If you’ve programmed in JavaScript, you know that it’s an… interesting… language. Don’t get me wrong: I love JavaScript. I love its first-class functions, the intensive VM competition among browser makers, and how it makes the web come alive. It definitely has its good parts.

It also has some not-so-good parts. Whether it’s browser DOMs, automatic semicolon insertion, or an object model with a split personality, everyone’s had some part of JavaScript bite them in the ass at some point. That’s why using test-driven development is so important.

What is Test-Driven Development?

Test-driven development (TDD) is a technique for ensuring that your code does what you think it does. It’s particularly relevant for JavaScript, with its cross-browser incompatibilities and hidden gotchas. With TDD, you express your intentions twice: once as a test, and once as production code. If the two approaches don’t match, your tests fail, and you’ve caught a bug.

TDD is a great way of catching the majority of programming errors. It’s not perfect, of course—in particular, it can’t tell you when your assumptions are wrong—but it’s very good at catching the kinds of bugs JavaScript is prone to.

Who am I?

I’m James Shore. I’ve been building applications using test-driven development and other Agile techniques for over 13 years. I’m a recipient of the Agile Alliance’s Gordon Pask Award for Contributions to Agile Practice and I wrote a book called The Art of Agile Development.

What You Get

This screencast series focuses on rigorous, professional web development. That means test-driven development, of course, and also techniques such as build automation, continuous integration, refactoring, and evolutionary design. We support multiple browsers and platforms, including iOS, and we use Node.js on the server. The testing tools we’re using include NodeUnit, Mocha, expect.js, Karma, and PhantomJS.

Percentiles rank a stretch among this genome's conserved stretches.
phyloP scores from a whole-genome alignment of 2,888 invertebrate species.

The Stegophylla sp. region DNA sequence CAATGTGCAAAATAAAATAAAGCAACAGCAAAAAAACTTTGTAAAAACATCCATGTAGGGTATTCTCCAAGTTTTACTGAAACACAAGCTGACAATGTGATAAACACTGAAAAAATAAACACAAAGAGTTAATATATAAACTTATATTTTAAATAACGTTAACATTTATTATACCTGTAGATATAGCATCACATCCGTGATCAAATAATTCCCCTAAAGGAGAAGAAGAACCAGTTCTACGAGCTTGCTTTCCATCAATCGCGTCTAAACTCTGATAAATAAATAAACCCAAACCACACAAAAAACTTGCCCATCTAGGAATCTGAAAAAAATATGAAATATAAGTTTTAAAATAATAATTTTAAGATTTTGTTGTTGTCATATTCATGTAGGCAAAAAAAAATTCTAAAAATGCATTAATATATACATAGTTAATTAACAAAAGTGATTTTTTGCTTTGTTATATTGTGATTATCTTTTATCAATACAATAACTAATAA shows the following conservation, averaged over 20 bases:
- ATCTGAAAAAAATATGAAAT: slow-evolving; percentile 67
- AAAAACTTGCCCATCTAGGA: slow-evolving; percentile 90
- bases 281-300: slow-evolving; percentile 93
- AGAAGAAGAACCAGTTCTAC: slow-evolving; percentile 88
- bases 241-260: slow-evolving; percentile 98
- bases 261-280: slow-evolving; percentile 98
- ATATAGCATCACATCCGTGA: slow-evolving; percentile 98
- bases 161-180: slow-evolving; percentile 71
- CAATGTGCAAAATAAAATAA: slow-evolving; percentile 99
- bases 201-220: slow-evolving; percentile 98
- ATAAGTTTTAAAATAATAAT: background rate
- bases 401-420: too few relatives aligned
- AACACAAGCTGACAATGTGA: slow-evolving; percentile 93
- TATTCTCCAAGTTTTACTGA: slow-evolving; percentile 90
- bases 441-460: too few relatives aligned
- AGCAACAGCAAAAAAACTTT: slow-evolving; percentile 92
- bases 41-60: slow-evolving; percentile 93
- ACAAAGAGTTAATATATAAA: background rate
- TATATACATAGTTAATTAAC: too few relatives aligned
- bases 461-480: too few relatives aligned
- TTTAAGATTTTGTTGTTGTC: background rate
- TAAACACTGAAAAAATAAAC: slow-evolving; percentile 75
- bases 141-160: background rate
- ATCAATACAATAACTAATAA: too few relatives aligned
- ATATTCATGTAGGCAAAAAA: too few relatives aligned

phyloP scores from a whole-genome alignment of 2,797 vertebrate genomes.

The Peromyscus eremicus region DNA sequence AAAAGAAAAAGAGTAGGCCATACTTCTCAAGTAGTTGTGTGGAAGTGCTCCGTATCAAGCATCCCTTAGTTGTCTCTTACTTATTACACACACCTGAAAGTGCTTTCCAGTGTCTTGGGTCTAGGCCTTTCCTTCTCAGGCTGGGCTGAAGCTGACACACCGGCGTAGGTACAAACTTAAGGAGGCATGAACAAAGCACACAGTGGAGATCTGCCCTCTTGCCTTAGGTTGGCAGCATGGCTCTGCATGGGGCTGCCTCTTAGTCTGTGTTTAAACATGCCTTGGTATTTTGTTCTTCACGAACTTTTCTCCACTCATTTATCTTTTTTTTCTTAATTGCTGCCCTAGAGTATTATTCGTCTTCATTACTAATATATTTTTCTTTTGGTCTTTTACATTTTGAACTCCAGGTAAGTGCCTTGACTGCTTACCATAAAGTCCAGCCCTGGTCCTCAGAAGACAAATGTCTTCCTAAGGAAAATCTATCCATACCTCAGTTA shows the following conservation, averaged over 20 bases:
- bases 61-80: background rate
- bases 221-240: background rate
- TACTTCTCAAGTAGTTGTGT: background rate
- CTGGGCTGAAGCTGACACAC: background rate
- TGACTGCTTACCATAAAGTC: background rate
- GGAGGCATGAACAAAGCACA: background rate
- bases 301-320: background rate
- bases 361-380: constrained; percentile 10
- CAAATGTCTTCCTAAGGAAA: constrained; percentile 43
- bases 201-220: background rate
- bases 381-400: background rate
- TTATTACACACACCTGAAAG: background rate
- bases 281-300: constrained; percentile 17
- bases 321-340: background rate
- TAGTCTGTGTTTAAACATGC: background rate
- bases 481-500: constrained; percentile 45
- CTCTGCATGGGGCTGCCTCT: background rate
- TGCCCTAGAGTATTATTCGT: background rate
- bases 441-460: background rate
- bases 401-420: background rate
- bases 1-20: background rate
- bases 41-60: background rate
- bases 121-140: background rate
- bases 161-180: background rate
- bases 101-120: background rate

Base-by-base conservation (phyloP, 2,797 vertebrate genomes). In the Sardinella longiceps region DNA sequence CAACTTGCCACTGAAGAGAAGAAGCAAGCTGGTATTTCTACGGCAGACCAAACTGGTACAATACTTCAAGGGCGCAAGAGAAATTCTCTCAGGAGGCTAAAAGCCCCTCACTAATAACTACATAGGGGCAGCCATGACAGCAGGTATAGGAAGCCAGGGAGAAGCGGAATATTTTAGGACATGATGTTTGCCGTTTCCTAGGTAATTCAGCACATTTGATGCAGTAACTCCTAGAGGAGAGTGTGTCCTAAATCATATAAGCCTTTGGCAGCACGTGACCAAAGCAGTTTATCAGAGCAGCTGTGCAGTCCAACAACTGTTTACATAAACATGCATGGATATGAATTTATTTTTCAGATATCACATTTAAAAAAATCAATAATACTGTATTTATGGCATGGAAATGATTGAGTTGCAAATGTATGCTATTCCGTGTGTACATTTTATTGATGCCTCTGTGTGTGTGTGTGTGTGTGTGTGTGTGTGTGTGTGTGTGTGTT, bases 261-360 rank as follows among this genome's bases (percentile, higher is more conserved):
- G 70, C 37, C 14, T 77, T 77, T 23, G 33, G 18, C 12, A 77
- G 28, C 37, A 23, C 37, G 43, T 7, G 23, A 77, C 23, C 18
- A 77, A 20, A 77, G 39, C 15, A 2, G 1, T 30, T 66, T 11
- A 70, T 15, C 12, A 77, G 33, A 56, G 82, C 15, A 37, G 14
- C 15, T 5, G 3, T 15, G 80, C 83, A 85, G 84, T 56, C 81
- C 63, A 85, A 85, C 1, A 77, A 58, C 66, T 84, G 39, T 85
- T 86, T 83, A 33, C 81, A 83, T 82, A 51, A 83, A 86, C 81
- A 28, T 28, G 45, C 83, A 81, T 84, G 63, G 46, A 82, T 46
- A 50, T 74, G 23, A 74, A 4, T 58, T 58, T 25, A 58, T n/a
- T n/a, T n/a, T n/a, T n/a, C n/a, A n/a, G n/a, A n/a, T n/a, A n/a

All videos are DRM-free, viewable on the web and downloadable, and all source code is included.

The “Live” Channel

The series consists of three main channels. “Recorded Live” episodes are a live recording of an application as it’s developed, with commentary. I edit out dead-ends and time spent in research so each episode is focused and meaningful. Each “Live” episode is about 15 minutes long and comes out twice per week, on Monday and Wednesday.

The application itself is a real-time multi-user drawing application, developed from scratch and continually enhanced in each episode.

Monthly Specials

In addition to the “Live” episodes, you also get a special “Lessons Learned” or “The Lab” episode every month.

“Lessons Learned” episodes are for people wanting a refresher, a quick reference, or who simply want to catch up. They provide a distilled look at a specific topic, such as automating Lint, testing a Node.js server, or automating cross-browser testing.

“The Lab” is about exploration and experimentation. These episodes examine topics that don’t fit into the other two channels.

I have learned so much more than I expected.
I really enjoy your approach to screencasting and
wish the series wouldn’t end some day.